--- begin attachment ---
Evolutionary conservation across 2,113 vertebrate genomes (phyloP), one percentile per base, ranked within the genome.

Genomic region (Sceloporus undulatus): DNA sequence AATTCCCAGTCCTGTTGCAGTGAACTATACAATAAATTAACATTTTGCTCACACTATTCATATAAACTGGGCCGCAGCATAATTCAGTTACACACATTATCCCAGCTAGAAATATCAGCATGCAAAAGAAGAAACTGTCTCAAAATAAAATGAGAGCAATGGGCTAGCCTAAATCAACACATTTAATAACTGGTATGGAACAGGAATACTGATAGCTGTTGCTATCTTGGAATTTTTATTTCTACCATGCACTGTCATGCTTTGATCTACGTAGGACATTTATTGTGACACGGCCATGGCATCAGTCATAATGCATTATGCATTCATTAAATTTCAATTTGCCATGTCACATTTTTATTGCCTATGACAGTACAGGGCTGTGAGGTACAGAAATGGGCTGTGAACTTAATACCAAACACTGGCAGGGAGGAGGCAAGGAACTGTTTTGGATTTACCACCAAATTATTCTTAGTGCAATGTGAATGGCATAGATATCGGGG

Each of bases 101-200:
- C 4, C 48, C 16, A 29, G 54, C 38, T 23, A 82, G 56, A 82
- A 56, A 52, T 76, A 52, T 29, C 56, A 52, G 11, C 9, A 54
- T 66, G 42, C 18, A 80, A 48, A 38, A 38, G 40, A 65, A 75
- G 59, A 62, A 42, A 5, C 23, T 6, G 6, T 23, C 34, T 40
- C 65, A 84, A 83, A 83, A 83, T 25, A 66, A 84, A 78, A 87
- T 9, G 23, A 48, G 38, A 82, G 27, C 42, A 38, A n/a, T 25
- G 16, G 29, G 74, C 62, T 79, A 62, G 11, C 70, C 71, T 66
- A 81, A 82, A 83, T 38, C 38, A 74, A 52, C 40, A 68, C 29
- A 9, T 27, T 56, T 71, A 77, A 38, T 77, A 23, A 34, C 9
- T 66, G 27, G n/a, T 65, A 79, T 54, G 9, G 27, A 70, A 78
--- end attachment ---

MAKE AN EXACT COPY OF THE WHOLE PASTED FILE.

Evolutionary conservation across 2,113 vertebrate genomes (phyloP), one percentile per base, ranked within the genome.

Genomic region (Sceloporus undulatus): DNA sequence AATTCCCAGTCCTGTTGCAGTGAACTATACAATAAATTAACATTTTGCTCACACTATTCATATAAACTGGGCCGCAGCATAATTCAGTTACACACATTATCCCAGCTAGAAATATCAGCATGCAAAAGAAGAAACTGTCTCAAAATAAAATGAGAGCAATGGGCTAGCCTAAATCAACACATTTAATAACTGGTATGGAACAGGAATACTGATAGCTGTTGCTATCTTGGAATTTTTATTTCTACCATGCACTGTCATGCTTTGATCTACGTAGGACATTTATTGTGACACGGCCATGGCATCAGTCATAATGCATTATGCATTCATTAAATTTCAATTTGCCATGTCACATTTTTATTGCCTATGACAGTACAGGGCTGTGAGGTACAGAAATGGGCTGTGAACTTAATACCAAACACTGGCAGGGAGGAGGCAAGGAACTGTTTTGGATTTACCACCAAATTATTCTTAGTGCAATGTGAATGGCATAGATATCGGGG

Each of bases 101-200:
- C 4, C 48, C 16, A 29, G 54, C 38, T 23, A 82, G 56, A 82
- A 56, A 52, T 76, A 52, T 29, C 56, A 52, G 11, C 9, A 54
- T 66, G 42, C 18, A 80, A 48, A 38, A 38, G 40, A 65, A 75
- G 59, A 62, A 42, A 5, C 23, T 6, G 6, T 23, C 34, T 40
- C 65, A 84, A 83, A 83, A 83, T 25, A 66, A 84, A 78, A 87
- T 9, G 23, A 48, G 38, A 82, G 27, C 42, A 38, A n/a, T 25
- G 16, G 29, G 74, C 62, T 79, A 62, G 11, C 70, C 71, T 66
- A 81, A 82, A 83, T 38, C 38, A 74, A 52, C 40, A 68, C 29
- A 9, T 27, T 56, T 71, A 77, A 38, T 77, A 23, A 34, C 9
- T 66, G 27, G n/a, T 65, A 79, T 54, G 9, G 27, A 70, A 78